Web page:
I do not know what kind of parent(s) you are, so what I am about to say may or may not apply to you. So, please don’t take offense if it does not apply to you, but if it does, then it may help for you to hear it. Parenting in the modern world is done all wrong, for the most part, if we use the Prophet’s (Peace on him) guidance as our gage. The Prophet (Peace on him) said that we are supposed to be our children’s “slave” up to the age of 7. After that, they need to be our slave until the age of 14. After that, we become their “advising friends”. Now, what does being a child’s “slave” mean. Well, it cannot mean do whatever the child commands because, when the child is two and three, they do not know anything about how to live in the world and they just want everything they want and throw temper tantrums when they don’t get what they want. So it has to mean (inShaAllah) that we enslaved to “taking care of them” and teaching them—which sounds about right.

However, it also has an element of giving them what they want in it… and that is where a lot of parents go wrong in my opinion. We think that the more we discipline them, the better for them and I don’t think that is right, according to our Prophet’s (Peace on him) guidance. I think we need to figure out how to let them “play” and explore and get what they want a lot – when it is safe. And, yes, it means our life is taken over with theirs. That is why I don’t believe in the feminist movement—because we need to devote our lives to our children for them to have healthy upbringings, inShaAllah.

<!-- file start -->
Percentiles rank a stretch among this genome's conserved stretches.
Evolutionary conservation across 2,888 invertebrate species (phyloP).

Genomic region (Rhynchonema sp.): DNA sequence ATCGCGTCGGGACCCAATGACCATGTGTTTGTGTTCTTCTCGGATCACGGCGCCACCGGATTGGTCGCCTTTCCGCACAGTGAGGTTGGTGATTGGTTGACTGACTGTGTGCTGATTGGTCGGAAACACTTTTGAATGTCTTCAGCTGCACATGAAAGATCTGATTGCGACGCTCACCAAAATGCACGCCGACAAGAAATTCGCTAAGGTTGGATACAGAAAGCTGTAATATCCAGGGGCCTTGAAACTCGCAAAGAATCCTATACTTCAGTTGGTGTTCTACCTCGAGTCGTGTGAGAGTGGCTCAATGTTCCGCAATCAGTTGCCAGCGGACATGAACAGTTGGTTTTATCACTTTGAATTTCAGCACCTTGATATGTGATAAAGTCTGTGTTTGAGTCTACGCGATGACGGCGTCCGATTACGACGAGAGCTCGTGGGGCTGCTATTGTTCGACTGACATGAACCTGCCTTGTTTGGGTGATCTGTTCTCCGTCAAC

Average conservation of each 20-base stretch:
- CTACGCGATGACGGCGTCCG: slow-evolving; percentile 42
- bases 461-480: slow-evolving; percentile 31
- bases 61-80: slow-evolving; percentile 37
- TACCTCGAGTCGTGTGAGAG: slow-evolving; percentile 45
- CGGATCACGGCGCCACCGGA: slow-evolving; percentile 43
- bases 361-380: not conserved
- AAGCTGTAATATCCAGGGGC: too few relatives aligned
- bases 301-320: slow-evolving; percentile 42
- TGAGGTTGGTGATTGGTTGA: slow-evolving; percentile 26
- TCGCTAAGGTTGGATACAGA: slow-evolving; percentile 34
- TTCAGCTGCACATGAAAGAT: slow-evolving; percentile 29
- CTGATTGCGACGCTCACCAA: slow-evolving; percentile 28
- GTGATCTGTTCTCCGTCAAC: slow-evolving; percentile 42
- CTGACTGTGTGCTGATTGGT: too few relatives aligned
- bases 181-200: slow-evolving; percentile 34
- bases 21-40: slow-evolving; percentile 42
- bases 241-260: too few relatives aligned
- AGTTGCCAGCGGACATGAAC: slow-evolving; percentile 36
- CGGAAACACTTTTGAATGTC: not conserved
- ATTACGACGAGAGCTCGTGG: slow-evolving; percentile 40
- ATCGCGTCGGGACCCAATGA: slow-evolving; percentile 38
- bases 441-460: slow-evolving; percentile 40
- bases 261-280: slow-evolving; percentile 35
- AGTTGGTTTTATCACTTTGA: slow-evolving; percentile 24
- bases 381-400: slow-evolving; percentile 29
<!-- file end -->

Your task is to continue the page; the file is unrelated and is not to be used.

Think about it. This tiny creature had everything they needed instantly when in our womb. Then, they come out to being bombarded with the opposite. No wonder their cries sound like they are absolutely miserable—they are! We have to help them with that! We have to gently transition them into this hard life with tons of loving care so that they can feel safe with us so they can deal with the harsh world. Disciple and serving our needs is for later, after age 7. Let them get what they need and want to be able to tolerate this harsh plane, i.e., let them be a little “selfish” for now. They will have to learn “self-less-ness” too soon enough, inShaAllah.